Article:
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Examination of water, sewer rates may be costly

The City Council and the county Commissioners may have to spend $100,000 each to support the Public Service Commission's examina

The City Council and the county Commissioners may have to spend $100,000 each to support the Public Service Commission's examina

October 09, 2002|by SCOTT BUTKI

The Hagerstown City Council and Washington County Commissioners may have to spend at least $100,000 each as part of a state regulatory agency's examination of the city's rates for residents who live outside the city, City Attorney John Urner said Tuesday.

The Washington County Water and Sewer Advisory Commission, acting with the commissioners' support, asked the Maryland Public Service Commission to determine whether the city's rates are reasonable and justified.

The expenses would come from the city and county governments paying rate consultants and legal fees, Urner told the council at Tuesday's meeting.


At Urner's suggestion, the council Tuesday gave general approval for the city to retain a rate consultant to help the staff prepare for the inquiry.

Urner also suggested the city retain an attorney with an expertise in rates.

County Administrator Rodney Shoop said the county has retained an attorney familiar with the PSC and plans to hire a company that does rate reviews.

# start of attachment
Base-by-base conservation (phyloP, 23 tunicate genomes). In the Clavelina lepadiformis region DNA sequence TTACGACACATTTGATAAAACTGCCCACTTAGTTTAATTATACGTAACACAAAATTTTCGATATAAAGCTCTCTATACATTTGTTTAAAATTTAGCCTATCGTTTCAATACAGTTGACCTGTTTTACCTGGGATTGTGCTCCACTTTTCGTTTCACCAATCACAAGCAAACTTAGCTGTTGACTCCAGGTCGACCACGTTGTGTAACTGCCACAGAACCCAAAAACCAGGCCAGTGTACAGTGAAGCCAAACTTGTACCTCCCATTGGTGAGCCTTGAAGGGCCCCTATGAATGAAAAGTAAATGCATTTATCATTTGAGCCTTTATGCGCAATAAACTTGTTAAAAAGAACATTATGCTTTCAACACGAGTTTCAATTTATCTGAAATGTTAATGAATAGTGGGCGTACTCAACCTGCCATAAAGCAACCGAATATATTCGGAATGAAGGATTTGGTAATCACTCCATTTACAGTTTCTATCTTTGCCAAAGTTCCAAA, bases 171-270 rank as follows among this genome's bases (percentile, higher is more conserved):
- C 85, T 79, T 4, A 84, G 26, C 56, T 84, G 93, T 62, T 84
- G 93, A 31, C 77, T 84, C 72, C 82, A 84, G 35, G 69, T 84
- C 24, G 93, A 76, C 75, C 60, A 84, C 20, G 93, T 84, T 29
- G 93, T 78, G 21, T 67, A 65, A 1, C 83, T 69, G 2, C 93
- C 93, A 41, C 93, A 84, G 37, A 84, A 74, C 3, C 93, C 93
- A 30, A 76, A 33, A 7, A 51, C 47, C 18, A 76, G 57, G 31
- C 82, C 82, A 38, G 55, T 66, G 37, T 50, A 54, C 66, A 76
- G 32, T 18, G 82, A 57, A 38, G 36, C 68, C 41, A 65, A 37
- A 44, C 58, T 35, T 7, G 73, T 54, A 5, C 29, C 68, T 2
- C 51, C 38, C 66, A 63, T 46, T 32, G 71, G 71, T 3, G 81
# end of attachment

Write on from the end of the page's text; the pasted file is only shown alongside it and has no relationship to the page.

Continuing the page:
It is too early to estimate the cost of the review, he said.

The earliest the PSC would hold hearings on the rates is July 2003 under a proposed schedule accepted by PSC, county and city officials at an Oct. 2 meeting.

The PSC would rule, as part of the procedure, on whether the city can pass PSC-related costs on to its water and sewer users, Urner said.

The costs could end up being less than $100,000 if the PSC decides to stop its review, which could occur in January under the schedule, he said.

Depending on how extensive the PSC's review becomes, Finance Director Alfred Martin said the city's cost could be $200,000 or more. He said he was basing his estimate on city costs when the city goes before the PSC to increase its light rates, he said.

In light of the PSC-related costs, Urner suggested the city postpone plans for an independent study of its water and sewer rates, which officials had estimated would cost about $75,000 to $100,000.

Councilman Kristin Aleshire said he thinks the city should have a study done because one has not been done on water and sewer rates for more than 15 years.

The Hagerstown City Council on Aug. 20 gave preliminary approval to a proposal to have an outside independent consultant review the rates.

City officials said they did not know about the county's PSC request until after the Aug. 20 meeting.

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